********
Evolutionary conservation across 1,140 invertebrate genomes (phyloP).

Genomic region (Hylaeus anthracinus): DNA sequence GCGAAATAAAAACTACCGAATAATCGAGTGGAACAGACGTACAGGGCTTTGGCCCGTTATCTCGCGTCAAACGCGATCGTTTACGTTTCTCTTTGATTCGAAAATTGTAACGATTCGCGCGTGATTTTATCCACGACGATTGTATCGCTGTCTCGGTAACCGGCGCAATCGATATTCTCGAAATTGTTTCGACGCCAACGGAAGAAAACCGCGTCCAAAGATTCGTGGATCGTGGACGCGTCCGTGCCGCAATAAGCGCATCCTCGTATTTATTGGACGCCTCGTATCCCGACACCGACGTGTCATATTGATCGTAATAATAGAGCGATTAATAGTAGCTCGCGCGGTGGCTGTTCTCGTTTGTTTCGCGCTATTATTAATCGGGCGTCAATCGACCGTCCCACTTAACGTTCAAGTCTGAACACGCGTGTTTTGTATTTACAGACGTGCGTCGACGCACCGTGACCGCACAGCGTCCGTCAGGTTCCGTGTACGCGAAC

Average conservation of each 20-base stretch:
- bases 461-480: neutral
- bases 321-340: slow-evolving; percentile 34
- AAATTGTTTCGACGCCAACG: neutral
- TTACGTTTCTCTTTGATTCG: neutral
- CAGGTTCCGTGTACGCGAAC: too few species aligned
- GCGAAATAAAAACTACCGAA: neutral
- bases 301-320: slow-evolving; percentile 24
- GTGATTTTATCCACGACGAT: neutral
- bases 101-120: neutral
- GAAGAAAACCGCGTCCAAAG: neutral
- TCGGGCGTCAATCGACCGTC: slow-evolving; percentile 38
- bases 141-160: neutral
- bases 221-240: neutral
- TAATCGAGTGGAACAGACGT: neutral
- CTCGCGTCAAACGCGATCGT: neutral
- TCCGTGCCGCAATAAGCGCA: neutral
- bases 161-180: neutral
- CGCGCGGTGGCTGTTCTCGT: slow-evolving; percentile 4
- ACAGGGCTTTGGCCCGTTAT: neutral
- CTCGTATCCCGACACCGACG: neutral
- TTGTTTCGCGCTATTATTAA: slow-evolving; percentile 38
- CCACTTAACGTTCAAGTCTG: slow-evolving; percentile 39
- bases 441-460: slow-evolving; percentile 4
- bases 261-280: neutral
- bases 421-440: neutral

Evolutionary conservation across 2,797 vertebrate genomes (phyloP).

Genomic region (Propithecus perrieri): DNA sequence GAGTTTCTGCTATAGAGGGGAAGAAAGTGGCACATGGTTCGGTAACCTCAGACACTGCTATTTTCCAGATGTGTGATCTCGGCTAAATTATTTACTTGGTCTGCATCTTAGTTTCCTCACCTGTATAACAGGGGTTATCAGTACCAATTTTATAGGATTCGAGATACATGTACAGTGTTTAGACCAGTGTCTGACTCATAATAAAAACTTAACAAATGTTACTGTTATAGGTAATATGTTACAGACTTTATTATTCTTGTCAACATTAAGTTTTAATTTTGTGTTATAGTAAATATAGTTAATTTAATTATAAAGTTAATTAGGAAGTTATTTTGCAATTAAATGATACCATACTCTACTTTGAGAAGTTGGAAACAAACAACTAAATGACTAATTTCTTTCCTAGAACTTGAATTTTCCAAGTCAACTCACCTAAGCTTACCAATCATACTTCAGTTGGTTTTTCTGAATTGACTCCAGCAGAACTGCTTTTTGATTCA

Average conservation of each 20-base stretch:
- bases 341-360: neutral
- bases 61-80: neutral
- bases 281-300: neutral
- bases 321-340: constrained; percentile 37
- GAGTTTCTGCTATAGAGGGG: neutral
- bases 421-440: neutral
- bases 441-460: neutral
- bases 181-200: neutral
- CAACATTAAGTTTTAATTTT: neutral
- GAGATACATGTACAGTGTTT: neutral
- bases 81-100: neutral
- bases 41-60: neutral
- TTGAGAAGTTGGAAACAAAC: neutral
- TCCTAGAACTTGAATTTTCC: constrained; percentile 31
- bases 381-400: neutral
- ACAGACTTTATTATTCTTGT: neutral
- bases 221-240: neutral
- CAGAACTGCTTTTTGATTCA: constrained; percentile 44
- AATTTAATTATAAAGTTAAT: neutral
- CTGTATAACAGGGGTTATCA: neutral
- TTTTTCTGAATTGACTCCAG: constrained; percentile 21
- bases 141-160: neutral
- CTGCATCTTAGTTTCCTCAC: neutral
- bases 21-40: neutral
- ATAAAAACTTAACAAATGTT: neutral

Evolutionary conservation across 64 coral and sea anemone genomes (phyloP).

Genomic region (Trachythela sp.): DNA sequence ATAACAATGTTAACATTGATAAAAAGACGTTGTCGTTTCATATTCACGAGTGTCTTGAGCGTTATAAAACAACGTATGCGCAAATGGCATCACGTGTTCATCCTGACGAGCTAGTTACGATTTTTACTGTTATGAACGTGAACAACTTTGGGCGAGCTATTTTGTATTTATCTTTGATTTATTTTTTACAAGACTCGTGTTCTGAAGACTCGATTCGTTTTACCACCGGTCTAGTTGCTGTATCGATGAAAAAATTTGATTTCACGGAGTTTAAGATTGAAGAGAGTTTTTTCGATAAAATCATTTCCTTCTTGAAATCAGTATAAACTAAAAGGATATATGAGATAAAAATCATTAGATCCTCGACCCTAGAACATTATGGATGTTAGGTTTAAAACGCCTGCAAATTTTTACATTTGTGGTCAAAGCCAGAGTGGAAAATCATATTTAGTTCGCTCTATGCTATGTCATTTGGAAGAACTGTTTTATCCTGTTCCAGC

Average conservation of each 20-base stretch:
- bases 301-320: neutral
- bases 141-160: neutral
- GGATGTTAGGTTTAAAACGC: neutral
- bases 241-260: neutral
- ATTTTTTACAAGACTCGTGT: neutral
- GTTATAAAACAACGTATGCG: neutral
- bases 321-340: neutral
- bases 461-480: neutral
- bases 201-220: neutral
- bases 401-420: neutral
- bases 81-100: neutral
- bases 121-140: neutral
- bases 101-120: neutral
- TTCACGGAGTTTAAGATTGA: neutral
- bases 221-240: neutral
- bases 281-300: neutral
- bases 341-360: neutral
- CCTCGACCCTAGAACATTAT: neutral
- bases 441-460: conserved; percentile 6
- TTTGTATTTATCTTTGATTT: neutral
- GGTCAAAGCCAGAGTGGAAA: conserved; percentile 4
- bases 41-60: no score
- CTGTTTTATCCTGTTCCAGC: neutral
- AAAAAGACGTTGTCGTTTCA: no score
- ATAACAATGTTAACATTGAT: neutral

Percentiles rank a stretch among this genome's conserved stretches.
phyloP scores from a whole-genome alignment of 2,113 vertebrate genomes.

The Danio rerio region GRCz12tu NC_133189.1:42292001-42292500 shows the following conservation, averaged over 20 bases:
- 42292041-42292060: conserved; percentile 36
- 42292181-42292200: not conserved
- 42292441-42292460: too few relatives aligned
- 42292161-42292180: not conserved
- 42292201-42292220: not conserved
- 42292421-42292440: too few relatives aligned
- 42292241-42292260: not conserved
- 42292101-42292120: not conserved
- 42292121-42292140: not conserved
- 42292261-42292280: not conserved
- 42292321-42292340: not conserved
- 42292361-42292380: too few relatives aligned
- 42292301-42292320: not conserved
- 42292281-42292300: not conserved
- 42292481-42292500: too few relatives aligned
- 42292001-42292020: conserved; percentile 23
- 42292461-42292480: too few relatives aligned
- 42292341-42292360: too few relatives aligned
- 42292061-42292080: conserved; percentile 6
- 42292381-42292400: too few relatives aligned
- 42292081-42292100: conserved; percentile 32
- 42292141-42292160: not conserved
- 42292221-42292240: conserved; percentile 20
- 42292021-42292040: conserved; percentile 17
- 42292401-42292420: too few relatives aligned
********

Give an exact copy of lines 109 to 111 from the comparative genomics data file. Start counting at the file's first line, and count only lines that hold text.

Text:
- 42292141-42292160: not conserved
- 42292221-42292240: conserved; percentile 20
- 42292021-42292040: conserved; percentile 17